This subproject examines the ways in which Ghanaians were called upon to participate as citizens in the making of a new Ghana and a new Africa. We also investigate select state programs such as the Builder’s Brigades, which deployed citizens to realize developmental goals, while also molding them into new (post-)colonial subjects. The subproject probes how the new regime conceptualized self-mobilization through labor. Further, we seek to determine whether, and if so to what extent, the actors involved considered voluntary labor a constitutive component of a Western mode of acting and thinking or whether it pointed beyond this framework—as the driver of a future African modernity, for instance.
The project investigates the dimensions of voluntary practice and its colonial history, as well as the way this practice was entangled with pan-African movements and with the new socialist states, particularly the German Democratic Republic. We seek to respond to calls for an approach to decolonization supplemented by insights from social and cultural history. By foregrounding the nexus of decolonization and voluntariness, the subproject enables us to better understand the historical significance of voluntariness as a mode of political and social action beyond liberal societies in Europe and North America.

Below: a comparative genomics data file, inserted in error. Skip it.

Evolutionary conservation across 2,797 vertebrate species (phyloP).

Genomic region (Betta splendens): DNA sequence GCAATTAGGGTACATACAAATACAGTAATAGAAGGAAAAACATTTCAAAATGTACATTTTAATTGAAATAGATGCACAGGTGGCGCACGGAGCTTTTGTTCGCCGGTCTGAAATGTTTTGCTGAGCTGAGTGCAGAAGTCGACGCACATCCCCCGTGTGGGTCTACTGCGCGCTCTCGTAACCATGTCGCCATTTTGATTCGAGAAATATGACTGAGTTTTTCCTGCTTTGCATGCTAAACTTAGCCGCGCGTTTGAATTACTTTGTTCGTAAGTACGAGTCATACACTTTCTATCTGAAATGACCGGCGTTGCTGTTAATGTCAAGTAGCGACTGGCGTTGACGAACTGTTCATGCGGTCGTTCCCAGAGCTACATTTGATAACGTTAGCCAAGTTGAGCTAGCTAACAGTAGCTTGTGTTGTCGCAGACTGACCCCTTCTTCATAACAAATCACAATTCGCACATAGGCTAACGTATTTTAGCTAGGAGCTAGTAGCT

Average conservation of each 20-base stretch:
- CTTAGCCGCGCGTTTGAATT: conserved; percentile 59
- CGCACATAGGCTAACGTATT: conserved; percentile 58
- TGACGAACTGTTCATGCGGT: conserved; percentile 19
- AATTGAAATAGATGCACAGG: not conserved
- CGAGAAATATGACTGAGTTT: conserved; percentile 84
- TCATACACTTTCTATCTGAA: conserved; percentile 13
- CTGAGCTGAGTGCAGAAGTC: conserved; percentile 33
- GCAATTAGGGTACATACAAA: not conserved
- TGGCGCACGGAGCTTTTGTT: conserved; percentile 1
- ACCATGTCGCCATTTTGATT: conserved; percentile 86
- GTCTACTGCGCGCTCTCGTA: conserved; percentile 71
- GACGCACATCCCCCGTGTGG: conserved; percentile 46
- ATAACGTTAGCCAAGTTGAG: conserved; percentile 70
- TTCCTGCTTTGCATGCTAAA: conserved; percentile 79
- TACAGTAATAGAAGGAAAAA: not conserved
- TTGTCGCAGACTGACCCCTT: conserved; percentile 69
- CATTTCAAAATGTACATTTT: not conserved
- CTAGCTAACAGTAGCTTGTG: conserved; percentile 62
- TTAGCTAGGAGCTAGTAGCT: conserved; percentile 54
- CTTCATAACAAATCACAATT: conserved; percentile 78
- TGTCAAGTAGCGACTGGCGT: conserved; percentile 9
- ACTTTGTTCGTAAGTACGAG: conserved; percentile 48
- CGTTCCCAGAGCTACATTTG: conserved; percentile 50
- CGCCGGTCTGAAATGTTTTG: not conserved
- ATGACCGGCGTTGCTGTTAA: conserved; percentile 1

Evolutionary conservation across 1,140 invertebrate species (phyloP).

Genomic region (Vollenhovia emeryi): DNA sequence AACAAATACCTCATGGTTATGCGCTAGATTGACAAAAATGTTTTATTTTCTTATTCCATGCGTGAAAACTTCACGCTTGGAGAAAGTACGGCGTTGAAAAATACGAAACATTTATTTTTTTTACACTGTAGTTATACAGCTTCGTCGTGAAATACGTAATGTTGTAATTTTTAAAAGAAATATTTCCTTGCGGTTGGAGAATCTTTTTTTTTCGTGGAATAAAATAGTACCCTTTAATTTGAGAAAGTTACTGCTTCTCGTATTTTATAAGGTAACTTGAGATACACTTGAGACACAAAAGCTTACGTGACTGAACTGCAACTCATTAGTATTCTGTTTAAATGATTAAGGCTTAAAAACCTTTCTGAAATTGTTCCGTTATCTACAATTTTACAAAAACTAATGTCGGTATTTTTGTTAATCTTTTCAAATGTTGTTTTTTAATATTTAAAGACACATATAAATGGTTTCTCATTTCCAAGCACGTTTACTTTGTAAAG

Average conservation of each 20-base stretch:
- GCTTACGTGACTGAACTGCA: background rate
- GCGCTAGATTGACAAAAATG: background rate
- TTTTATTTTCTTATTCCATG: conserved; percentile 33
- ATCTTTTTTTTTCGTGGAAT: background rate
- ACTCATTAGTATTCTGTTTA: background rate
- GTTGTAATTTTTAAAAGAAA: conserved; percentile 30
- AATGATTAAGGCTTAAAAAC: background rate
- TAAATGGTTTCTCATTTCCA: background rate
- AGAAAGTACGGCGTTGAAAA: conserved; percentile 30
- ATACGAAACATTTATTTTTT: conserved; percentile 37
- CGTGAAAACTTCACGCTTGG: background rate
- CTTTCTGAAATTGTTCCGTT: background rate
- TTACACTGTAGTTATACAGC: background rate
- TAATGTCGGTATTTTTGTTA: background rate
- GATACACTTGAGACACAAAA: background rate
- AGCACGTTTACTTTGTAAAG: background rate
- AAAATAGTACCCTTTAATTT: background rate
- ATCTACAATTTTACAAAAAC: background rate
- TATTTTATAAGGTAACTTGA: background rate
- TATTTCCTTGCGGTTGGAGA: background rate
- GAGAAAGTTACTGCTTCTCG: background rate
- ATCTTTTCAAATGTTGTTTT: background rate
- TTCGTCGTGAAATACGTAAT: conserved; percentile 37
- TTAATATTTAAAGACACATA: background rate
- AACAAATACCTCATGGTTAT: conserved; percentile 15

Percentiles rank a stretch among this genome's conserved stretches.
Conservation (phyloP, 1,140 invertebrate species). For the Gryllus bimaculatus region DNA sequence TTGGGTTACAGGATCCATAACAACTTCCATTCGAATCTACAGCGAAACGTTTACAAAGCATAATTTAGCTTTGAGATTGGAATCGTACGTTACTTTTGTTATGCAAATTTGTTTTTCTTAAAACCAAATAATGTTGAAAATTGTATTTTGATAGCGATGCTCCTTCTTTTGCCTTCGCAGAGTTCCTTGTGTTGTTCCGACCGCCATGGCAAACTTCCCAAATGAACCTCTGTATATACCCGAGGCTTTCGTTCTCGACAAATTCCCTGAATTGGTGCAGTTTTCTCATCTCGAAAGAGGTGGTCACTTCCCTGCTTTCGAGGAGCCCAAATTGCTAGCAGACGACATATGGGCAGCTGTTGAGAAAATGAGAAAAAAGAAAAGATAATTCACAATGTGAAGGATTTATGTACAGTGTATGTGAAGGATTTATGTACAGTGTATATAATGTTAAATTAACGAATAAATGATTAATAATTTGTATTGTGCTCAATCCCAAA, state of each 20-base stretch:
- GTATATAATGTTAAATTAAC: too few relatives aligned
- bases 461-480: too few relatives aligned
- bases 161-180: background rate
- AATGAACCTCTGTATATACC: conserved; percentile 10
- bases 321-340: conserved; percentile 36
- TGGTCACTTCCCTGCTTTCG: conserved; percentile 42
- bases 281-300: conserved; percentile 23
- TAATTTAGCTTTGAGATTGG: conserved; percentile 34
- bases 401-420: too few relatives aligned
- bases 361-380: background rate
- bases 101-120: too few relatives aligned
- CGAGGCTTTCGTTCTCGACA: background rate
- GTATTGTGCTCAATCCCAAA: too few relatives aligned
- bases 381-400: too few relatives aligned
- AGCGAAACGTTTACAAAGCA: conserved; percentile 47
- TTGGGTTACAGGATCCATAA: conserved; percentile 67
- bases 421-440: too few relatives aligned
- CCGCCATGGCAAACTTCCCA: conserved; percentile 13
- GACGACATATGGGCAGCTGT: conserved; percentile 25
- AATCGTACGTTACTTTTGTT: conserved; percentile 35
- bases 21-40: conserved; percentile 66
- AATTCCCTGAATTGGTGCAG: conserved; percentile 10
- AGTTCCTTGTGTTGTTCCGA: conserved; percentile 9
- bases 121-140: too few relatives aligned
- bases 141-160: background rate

Congruent with studies of governmentality, we scrutinize how people are governed through voluntariness, as well as how they are molded into new political subjects through the interplay of external governing and self-government. Drawing on theories of subjectification, we investigate the specific ways in which voluntary action was linked with external conduct and self-management in (post-)colonial settings. In light of contemporary studies in social anthropology, the project also explores how voluntariness became an object of social scientific inquiry and how this may have impacted on political practices.